MERCED -- About 900 high school students at Merced, Atwater and Livingston campuses will have to figure out a new way to get to classes later this month as transportation cutbacks approved in the spring take effect.
In mid-March, Merced Union High School District trustees cut busing for students living within a five-mile radius of their campuses and furloughed 15 bus drivers.
Cutting 20 bus routes to six saved the district $1.1 million in the current fiscal year budget, school officials said.
Leonard Kahn, the district's assistant superintendent for business services, is hoping history repeats itself and students will still find their way to school.
"Our families have historically provided great support to students in getting to school and we're confident that will continue," Kahn said. "No one knows the answer to the question if the change could hamper attendance."
A second series of town-hall-style meetings will be held Monday through Friday at area high schools. New routes will be discussed and questions will be answered.
Kahn is hoping more parents will attend this time. Meetings held at the end of June only attracted 16 people.
Superintendent Scott Scambray said the district needs feedback from parents so it can get an idea of how many students will use Merced County Transit System bus services. Passes for The Bus will be available for purchase at local high schools.
"It's very important to get an idea how many people will take The Bus," Scambray said. "It's most important to meet the needs of the kids."
Scambray defended the board's March 14 transportation cuts. He said the district has some tough financial times ahead, perhaps facing a $5 million deficit if Gov. Jerry Brown's November tax initiative fails.
Kahn said he has spoken with several parents about pending bus serv- ice cuts, and that while all parents are concerned about the decline in serv- ice, the contacts have been positive.
Lori Flanders, public affairs officer for the Merced County Association of Governments, which governs the transit system, said a 50 percent discount will be offered for first-semester student riders. Those passes will be available for $90, and students can buy a 31-day pass for $45.
Flanders said they may have to wait a week or two after school starts to see what the needs are. She said about 60,000 county transit system riders last year were of student age.
"We still have to figure out routes and aren't sure what the needs are going to be," Flanders said. Transit system buses serve all the urban areas in the county using a system of fixed routes.
Trustee Ida Johnson, the lone board member to abstain last March when cuts were instituted, remains concerned about how some students will be able to afford bus fares.
"We need to pick it up somehow," Johnson said. "It's one of the things we need to address. We need to find some funding or get donations."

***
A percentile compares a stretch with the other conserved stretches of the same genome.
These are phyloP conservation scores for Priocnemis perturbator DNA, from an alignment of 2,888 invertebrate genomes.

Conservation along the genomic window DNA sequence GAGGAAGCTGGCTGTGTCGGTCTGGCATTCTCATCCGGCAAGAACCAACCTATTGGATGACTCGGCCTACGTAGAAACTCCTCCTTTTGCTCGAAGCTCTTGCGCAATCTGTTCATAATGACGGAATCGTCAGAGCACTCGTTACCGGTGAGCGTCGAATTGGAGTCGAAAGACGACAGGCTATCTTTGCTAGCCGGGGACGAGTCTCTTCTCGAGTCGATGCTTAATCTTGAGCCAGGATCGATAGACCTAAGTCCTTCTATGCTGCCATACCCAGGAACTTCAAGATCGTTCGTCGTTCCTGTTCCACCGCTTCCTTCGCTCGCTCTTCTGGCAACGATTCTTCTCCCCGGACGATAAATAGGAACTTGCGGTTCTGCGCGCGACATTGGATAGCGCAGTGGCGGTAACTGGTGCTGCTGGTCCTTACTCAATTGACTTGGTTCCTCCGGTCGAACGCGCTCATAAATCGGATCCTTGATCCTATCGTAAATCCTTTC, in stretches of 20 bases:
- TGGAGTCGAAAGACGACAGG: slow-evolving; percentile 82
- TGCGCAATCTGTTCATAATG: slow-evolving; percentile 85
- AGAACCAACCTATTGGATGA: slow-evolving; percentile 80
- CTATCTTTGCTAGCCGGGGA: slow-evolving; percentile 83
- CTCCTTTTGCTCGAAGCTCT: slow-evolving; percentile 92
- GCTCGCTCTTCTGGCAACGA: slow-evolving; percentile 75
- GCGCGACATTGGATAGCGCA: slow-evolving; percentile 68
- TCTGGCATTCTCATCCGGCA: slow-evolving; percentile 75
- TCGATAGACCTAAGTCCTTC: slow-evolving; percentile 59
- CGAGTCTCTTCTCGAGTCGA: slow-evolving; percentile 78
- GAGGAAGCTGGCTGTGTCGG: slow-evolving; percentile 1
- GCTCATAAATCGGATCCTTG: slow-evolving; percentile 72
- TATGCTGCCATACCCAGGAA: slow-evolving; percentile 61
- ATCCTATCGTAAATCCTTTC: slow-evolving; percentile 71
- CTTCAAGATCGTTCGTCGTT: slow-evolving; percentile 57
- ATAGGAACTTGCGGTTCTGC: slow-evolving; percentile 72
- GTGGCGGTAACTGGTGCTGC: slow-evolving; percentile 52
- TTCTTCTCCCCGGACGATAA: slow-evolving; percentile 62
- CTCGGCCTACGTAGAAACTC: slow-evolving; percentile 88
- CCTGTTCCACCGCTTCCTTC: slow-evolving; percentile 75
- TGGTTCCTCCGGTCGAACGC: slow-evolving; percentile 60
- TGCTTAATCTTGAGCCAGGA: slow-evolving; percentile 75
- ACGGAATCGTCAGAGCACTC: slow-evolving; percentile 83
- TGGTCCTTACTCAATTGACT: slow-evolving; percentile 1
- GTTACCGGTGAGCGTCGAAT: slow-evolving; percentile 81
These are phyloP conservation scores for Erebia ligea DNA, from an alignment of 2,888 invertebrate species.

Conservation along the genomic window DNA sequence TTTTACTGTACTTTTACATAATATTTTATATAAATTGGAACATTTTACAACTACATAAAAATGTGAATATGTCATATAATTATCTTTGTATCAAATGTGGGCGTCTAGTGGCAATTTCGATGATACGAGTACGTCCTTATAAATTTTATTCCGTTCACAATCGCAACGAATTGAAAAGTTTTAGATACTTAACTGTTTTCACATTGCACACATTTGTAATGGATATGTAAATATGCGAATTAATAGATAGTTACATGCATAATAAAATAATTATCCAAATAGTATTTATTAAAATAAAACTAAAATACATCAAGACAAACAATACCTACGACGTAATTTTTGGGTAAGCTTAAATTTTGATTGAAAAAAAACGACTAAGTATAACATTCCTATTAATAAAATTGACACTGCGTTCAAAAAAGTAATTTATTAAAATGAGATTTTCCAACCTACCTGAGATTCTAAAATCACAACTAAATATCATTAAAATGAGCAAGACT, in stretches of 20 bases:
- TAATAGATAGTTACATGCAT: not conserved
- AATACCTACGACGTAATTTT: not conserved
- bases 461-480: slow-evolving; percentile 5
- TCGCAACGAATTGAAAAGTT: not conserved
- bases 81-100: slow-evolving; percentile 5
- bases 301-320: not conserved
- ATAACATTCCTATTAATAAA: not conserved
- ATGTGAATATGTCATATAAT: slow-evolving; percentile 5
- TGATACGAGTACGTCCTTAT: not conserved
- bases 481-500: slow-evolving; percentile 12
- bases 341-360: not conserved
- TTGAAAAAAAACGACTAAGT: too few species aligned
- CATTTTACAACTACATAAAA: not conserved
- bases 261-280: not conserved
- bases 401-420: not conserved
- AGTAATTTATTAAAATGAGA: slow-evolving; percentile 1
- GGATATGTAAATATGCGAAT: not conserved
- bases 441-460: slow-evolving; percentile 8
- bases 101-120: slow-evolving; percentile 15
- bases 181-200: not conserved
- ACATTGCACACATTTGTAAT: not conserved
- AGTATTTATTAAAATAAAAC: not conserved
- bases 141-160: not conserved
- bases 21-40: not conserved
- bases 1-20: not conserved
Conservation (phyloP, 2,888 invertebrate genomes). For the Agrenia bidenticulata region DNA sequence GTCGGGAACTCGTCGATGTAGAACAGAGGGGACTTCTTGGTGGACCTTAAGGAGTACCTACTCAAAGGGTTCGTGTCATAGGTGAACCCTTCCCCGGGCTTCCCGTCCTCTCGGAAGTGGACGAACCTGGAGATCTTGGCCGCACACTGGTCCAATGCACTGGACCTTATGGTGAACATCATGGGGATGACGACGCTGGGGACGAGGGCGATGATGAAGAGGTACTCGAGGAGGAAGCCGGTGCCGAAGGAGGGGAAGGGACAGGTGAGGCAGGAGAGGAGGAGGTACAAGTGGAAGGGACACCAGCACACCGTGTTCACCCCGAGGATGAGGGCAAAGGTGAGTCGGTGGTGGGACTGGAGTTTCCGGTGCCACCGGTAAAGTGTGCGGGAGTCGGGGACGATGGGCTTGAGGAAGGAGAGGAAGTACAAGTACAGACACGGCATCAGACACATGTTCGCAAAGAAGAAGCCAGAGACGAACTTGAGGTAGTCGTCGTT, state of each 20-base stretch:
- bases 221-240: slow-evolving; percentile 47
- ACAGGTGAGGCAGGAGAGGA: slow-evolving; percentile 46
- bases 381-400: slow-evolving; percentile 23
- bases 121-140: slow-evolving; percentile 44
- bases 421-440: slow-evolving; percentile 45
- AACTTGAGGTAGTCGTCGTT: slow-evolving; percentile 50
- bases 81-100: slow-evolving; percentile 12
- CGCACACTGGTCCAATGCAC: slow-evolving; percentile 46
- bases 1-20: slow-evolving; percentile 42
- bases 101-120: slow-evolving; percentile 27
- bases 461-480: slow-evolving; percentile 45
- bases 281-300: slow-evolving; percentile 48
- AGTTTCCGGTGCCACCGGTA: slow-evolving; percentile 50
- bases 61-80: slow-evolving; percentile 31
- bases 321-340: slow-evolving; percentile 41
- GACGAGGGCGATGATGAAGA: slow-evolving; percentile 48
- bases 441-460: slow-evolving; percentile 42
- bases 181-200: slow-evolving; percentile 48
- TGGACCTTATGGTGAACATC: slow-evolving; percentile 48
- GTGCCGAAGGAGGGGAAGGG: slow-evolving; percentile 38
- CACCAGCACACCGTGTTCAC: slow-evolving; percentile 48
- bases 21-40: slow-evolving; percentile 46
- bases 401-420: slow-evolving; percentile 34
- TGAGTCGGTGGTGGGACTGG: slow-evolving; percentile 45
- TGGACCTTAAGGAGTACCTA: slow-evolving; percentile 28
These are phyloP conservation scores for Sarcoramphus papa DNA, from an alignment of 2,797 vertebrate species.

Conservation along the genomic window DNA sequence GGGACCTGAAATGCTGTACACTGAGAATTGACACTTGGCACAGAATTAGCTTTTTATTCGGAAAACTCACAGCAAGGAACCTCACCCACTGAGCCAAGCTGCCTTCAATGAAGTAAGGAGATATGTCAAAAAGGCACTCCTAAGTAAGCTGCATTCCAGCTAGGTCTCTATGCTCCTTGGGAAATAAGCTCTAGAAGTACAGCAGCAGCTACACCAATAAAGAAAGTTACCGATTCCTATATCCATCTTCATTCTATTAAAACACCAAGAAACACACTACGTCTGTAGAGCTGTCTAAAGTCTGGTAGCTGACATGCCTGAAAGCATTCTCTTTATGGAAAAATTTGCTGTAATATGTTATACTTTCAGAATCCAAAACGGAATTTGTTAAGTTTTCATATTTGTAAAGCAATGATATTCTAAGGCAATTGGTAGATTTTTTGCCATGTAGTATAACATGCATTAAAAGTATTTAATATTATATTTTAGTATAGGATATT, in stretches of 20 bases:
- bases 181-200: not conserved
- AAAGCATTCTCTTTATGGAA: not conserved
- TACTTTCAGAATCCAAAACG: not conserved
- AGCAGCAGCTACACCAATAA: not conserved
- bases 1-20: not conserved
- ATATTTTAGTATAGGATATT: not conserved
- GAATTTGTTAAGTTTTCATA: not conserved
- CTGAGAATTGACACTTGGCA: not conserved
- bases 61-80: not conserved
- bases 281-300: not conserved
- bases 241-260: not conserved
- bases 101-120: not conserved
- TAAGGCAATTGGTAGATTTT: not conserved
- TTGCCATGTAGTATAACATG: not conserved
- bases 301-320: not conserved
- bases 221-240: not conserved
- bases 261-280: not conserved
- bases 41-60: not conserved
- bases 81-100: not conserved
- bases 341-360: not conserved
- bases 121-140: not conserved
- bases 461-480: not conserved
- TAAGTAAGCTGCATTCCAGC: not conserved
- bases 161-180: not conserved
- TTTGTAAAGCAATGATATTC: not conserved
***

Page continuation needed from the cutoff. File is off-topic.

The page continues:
Kahn said the district's website will have new bus routes posted by Aug. 10. He said there will be some minor changes related to safety, primarily moving pickup and dropoff points away from state Highways 59 and 140.
Ninety-five percent of the district's furloughed bus drivers received other jobs within the district last month, said Sandy Schiber, assistant superintendent for human resources.
Kahn said the district has 28 buses in its fleet. Six bus drivers and three mechanics are still working and 550 to 600 students will continue to be bused from all five campuses, as well as Yosemite and Sequoia high schools and the teen mothers program.
While some of the bus fleet will be idled, Kahn said about 20 buses would be in use at any one time -- especially during the winter sports season, and with field trips and other extracurricular activities.
Besides, Kahn said, old school buses don't command much on the used market.
"If we exchanged them for cash, we would get pennies on the dollar," Kahn said. "It's not exactly a bull market in school buses."
Kahn said he has driven each of the remaining routes with Wynn Simon, director of transportation. At the farthest point, buses travel about 17 miles in the Snelling area, taking students to Merced High School.
Board President Kurt Kollmann said he hasn't had any contact with parents over the issue since the March board meeting where cuts were made.
"I don't anticipate it being a huge problem," Kollmann said.
Kahn said the district's child welfare and attendance office has a very well-developed formal process to address student attendance. Keeping students engaged through the use of after-school programs and other means will help keep attendance figures up, he added.
Reporter Doane Yawger can be reached at (209) 385-2407 or email@example.com.